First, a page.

Even so, there's a certain separation for me and 1984. Again, it's not that I didn't like it, but I also did not really love it as much as other people do. It's definitely one of those books that should be read if only to get a real grasp of how a dystopian society could look like. Honestly, I don't think a reader can be a true dystopian fan unless you have read 1984 (and Lois Lowry's The Giver). You haven't really seen a big bad evil government until you've read the classics, IMHO.
On a related note, though, I think having a real and intelligent book discussion on this book helped me understand and appreciate it more than I would have. It just goes to show that reading isn't always a solitary activity, and it's nice to be with like-minded people often with differing opinions to discuss a piece of literature. :)...more
Here's another book that I also watched as a cartoon when I was younger, although I think I read this one first before IOriginal post at One More Page
Here's another book that I also watched as a cartoon when I was younger, although I think I read this one first before I watched it. However, for the life of me, I cannot remember the details of this book anymore. I just know there was Mary, and there was Dickon the outdoor boy, and Colin, the invalid cousin. I cannot remember the tiny details even if I know I have watched the movie several times (the image of Mary's hand extending out of the ivy curtain from the door of the secret garden beckoning someone to come in is still clear in my mind). If in A Little Princess and in Little Lord Fauntleroy, the author's main characters were easy to love characters, The Secret Garden takes a different turn by introducing Mary Lennox also known as "Mistress Mary quite contrary". Mary is a spoiled and neglected kid from India who grew up with her mom's servants answering every beck and call. A cholera outbreak left the little girl orphaned, and she was adopted by an equally distant uncle to live in Misselthwaite Manor, instructed to keep out of locked rooms and not be a bother. But when Mary discovers a secret garden locked for the past decade within the manor grounds and decided to take care of it, she finds herself changing from the spoiled kid to someone more likeable. As Mary was going through the changes, she discovers her sickly cousin Colin who believes that he will die soon of some kind of disease. Mary shares her secret with Colin -- but will the garden's magic have an effect on someone who's so convinced that he will no longer see tomorrow?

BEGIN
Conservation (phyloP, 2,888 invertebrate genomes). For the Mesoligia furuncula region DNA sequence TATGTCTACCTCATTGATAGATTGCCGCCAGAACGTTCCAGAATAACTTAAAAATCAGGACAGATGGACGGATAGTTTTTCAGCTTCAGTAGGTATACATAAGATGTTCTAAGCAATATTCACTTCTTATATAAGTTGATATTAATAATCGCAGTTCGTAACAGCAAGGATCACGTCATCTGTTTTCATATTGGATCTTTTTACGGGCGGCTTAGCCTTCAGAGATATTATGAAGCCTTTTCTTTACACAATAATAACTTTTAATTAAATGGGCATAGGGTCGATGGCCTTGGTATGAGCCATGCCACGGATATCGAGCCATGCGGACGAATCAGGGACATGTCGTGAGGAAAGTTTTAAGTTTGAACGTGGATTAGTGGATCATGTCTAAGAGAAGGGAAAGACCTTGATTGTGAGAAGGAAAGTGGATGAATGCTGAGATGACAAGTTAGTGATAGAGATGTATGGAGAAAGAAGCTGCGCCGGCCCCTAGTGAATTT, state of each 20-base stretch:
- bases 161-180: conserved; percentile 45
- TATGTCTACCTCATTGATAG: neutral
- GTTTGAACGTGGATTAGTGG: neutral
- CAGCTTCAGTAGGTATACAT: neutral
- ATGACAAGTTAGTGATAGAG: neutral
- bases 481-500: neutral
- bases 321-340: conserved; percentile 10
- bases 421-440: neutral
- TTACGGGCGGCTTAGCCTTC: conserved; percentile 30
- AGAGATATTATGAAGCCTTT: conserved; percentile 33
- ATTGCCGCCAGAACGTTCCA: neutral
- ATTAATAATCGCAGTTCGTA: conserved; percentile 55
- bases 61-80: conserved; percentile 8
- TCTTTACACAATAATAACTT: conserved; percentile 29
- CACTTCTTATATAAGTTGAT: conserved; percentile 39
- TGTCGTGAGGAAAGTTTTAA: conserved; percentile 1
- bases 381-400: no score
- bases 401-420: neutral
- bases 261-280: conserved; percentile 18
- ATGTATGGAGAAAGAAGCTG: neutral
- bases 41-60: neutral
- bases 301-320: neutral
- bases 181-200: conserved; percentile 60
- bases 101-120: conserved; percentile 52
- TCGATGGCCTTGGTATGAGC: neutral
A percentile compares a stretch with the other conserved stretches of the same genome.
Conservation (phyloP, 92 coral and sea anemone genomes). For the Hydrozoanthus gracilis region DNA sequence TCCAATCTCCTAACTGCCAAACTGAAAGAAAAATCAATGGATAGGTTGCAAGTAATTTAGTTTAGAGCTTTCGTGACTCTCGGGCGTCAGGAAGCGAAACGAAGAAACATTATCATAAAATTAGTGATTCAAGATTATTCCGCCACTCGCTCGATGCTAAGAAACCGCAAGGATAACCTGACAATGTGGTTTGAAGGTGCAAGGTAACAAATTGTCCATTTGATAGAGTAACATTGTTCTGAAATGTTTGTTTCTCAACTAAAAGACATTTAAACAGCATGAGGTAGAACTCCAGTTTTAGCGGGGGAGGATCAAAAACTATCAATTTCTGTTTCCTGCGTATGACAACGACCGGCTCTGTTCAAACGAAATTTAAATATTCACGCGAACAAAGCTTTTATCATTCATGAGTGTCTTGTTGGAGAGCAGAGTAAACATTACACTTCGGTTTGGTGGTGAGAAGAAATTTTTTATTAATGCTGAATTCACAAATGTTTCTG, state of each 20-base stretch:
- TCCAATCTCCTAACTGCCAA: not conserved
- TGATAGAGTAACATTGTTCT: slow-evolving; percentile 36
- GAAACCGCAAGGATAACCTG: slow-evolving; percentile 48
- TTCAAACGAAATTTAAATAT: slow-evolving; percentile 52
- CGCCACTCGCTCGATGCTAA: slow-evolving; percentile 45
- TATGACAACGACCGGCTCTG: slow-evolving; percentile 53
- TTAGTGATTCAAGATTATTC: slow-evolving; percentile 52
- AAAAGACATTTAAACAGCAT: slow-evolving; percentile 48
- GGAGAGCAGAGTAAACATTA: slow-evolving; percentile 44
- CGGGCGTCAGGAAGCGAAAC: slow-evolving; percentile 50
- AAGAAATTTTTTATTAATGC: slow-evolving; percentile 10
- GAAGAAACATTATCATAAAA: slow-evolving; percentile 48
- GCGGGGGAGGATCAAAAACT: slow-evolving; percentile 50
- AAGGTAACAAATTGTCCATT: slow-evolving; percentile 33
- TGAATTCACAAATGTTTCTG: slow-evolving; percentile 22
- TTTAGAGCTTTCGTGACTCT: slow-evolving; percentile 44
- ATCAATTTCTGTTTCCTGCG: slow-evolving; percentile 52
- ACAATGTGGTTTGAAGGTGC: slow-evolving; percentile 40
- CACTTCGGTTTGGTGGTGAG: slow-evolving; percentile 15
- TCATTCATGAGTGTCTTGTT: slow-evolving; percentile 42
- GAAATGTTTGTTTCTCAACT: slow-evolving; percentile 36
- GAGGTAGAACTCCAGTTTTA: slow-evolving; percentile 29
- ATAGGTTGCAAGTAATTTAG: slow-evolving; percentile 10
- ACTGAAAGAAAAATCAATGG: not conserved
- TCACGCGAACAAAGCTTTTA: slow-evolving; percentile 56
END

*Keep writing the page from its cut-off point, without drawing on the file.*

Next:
The Secret Garden was refreshing from all the Frances Hodgson Burnett books I've read because Mary Lennox wasn't an easy character to like. She was spoiled, stubborn and was used to having her own way. I remember the cartoon showing Mary was a pretty nice girl but the people in the Manor -- particularly Mrs. Medlock -- were too strict, but reading the book told me otherwise. There really wasn't anything likeable about her, up until she changes because of the garden and even then, she still had those little quirks that could be annoying.
But the interesting thing here was when Mary found herself meeting a boy who was even more spoiled than she was, and one who suffers a very bleak mindset. It was interesting to see how Mary challenges the way Colin thinks by just being her spoiled, stubborn self. The scene where Mary dealt with Colin's tantrums was one of my favorites, because Mary stayed true to her character up until the end -- I find myself thinking like one of the servants in the Manor thinking "How brave of her to do something like that!" Colin was really a piece of work, and I found myself taking even a longer time to warm up to him even if I knew he gets to be a better person in the end. On the other side of the spectrum is Dickon, the boy from the moor and the animal charmer. I remember his playful character in the cartoon, but I think the book version was less mischievous but equally charming, especially with all the animals he brings around. Dickon provides a good balance between Mary and Colin, and I had to admit I was very excited for his first appearance in the book as I was reading it!
While the two other Frances Hodgson Burnett novels I've read dealt with how a kind heart can weather any storm or soften any heart, The Secret Garden was kind of the reverse. This book showed how beauty and nature can revive a tired and hopeless spirit, how the "Magic" in everyday things can change even the sourest and saddest people into living. It's easy to see why this book became so timeless: at some point, we've all hoped to find an old key that leads to a secret garden where we can find solace, to watch beauty unfurl and to be a part of magic of nature.
Of all her novels I've read, I find The Secret Garden as the most realistic but also the most whimsical. While my favorite is still A Little Princess, I think The Secret Garden is the type of book that would be a good companion for anyone who's recovering from any kind of heartache or sadness. After all, we can all use a little bit of Magic in our lives. :)
Much more surprising things can happen to anyone who, when a disagreeable or discouraged thought comes into his mind, just has the sense to remember in time and push it out by putting in an agreeable determinedly courageous one. Two things cannot be in one place.
"Where, you tend a rose, my lad, A thistle cannot grow." (p. 289)
First off - I don't think I'd go through the trouble of summarizing A Game of Thrones because I'm pretty sure practicallOriginal post at One More Page